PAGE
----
Cutting to the chase

MANASI PHADKE | Updated on January 22, 2018

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Nobels on the noble rate cut

New Delhi is seventh heaven after the repo was cut by 50 bps. But in seventh heaven, many renowned economists and Nobel Laureates got into a heated argument on the repo cut. They finally decided to get down to the hub of monetary economics, the Chicago School of Economics, for a round table on the RBI move.

“Pah!” said Adam Smith, shaking his head in disagreement. “I totally dislike these modern, new-fangled approaches to policy making. Pah!” Waving about his hands talking about the 50 bps cut. “No, no, no. What you need is invisible hands. Where are the invisible hands that will take the economy to full employment? Show me those invisible hands!”

“Now, now, daddy. How can anyone show you what is invisible in the first place?” shushed Alfred Marshall. “I am telling you, the only way to decide whether this rate cut is a good idea or not is to figure out the marginal benefits and compare them to the marginal cost. The marginal cut, if transmitted marginally properly into a marginal lending rate cut, will usher in more marginal investments.”

“Balderdash!” said Lord John Maynard Keynes . “This is exactly the kind of madness I don’t like. You freshwater folk at the Chicago School make me sick, all of you, with your talk of monetary intervention helping investments along. You want investment revival, eh? Then don’t rely on the RBI. Spend more, directly. Why are we even discussing Raghu? We need to talk Arun! Let Arun dig a hole and let Arvind fill it in. That’ll do more multipliers than all these repo cuts!”

“Forgotten that India has a stagflation history, have we, Mr Keynes?” inquired Milton Friedman silkily. “I have proved conclusively that in a stagflation model, fiscal expansions can yield only inflation! So don’t you get started on Arun digging holes. He’s behaved admirably, plugging all the fiscal holes and keeping the fiscal deficit low. That has allowed inflation to reduce. And now my boy Rajan from Chicago School has done the needful by reducing the repo rate. I totally like this boy. The only problem with him is that he is a bit too discretionary for my liking. I wish he’d set a rule in place to change the repo rates.”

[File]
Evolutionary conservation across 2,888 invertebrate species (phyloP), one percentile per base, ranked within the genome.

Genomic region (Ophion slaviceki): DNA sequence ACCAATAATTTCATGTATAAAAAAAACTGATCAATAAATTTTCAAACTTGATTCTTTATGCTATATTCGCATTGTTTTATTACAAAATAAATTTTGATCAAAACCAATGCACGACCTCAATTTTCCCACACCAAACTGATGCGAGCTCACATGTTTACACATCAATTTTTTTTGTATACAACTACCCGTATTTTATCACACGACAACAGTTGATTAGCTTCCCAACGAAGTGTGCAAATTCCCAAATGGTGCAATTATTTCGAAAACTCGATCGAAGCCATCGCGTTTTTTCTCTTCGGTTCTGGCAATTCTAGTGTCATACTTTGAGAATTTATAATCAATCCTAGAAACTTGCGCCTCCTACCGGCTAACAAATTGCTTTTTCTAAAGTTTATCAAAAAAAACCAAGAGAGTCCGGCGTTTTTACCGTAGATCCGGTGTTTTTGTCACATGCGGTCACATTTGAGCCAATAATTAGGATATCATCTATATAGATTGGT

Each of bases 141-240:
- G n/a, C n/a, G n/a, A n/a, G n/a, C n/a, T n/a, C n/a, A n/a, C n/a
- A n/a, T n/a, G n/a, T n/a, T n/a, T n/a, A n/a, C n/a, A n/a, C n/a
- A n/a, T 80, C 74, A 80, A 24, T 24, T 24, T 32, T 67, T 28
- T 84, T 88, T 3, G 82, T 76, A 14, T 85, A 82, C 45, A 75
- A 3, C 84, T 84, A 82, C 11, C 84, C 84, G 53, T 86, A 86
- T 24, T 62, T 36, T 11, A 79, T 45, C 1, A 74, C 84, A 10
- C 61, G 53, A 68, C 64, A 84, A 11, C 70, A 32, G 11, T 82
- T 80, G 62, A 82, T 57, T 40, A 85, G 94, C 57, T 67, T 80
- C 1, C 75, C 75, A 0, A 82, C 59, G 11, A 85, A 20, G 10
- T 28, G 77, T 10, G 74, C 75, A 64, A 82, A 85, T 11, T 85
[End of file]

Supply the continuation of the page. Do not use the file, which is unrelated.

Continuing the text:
“It doesn’t matter, Guruji.” That was the calm voice of Robert Lucas Jr, the earthling. “Raghu knows exactly what he’s doing. He’s affiliated to the Chicago School, after all. (“God save the king! Now there is no hope for India anymore!” That was Keynes. ) He and Urjit both kept talking about how India is not yet on a sustained low inflation. Thus, they both created rational expectations amongst all market players that repo won’t be cut or at the most will be cut by only 25 bps. And then, he delivered a 50 bps cut. Thus, even while giving a generous cut, he’s managed to create an aura of being the quintessential inflation warrior. So, even if the rate reduction brings about a demand increase and the inflation blips up a bit, inflationary expectations of the public will be rationally tied to the inflation-warrior image. Now that’s what I call a master move!”

Commotion erupted on the comment. “Monetarist!” “No, more of a Rational Expectations influence.” “Inflation warrior!” “Interventionist!” “New Classical economist!” “Train him to be Keynesian, someone!”

There was sudden silence as he walked into their midst. Which school do you adhere to when you do the policy, they all seemed to be asking. “My name is Raghuram Rajan and I do what I do.”

The writer is a Pune-based economist

Published on September 30, 2015

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